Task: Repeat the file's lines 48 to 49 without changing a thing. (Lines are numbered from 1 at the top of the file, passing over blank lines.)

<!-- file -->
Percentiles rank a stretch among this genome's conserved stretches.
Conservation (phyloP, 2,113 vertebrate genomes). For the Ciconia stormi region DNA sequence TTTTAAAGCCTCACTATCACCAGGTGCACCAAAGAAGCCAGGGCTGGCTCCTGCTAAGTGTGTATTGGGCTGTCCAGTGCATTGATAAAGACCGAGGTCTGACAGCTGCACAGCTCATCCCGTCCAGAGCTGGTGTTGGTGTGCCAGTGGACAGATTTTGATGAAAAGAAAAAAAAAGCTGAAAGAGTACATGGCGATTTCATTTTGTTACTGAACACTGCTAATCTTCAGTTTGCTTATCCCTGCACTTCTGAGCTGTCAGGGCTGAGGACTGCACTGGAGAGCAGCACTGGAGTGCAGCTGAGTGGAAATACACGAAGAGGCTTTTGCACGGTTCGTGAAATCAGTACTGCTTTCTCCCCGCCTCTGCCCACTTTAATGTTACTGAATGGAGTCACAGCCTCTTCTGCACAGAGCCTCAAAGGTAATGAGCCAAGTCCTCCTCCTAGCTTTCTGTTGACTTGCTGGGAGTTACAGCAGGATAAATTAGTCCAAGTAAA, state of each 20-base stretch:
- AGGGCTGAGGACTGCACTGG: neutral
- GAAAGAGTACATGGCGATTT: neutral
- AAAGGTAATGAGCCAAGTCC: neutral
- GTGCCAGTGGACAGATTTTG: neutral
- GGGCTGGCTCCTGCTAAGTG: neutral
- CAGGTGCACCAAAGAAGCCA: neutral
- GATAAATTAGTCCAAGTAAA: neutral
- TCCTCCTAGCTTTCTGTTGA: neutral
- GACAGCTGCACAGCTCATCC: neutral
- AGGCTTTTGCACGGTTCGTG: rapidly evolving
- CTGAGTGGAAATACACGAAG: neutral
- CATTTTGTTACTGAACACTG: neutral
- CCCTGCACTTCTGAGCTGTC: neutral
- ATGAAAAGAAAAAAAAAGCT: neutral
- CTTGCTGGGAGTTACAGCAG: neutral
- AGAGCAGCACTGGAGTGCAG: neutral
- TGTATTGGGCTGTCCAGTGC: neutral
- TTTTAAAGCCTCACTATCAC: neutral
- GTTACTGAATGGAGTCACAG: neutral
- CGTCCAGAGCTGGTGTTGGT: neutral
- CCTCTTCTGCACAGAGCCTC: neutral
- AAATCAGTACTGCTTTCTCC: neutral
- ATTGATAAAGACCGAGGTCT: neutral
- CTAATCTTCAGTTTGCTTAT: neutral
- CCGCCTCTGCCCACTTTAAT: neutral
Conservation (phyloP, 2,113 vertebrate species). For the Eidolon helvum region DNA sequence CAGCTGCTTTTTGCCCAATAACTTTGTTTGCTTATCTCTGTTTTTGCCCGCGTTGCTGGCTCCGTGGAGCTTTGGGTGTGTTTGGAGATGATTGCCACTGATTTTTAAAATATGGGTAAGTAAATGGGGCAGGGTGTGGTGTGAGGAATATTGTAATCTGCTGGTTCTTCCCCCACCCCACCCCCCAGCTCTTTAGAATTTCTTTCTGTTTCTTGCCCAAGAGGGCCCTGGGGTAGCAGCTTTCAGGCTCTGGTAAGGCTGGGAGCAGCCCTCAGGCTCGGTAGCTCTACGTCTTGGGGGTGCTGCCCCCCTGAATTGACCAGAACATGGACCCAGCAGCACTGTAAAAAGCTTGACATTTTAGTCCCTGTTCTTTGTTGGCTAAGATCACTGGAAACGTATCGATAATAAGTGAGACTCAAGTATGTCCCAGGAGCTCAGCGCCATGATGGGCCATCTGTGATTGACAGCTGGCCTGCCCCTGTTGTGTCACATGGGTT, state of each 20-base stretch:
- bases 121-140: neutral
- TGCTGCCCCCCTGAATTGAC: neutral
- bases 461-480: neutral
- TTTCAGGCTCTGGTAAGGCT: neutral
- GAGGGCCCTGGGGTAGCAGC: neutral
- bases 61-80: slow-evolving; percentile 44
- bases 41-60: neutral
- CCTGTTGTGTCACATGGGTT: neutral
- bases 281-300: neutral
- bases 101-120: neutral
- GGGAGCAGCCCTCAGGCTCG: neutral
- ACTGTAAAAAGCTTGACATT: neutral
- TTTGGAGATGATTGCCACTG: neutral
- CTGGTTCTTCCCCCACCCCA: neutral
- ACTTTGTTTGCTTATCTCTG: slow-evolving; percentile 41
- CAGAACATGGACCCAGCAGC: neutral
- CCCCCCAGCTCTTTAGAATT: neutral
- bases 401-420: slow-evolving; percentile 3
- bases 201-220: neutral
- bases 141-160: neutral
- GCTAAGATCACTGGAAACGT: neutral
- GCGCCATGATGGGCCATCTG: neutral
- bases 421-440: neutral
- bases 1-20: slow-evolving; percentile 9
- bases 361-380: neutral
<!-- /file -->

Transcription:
- bases 141-160: neutral
- GCTAAGATCACTGGAAACGT: neutral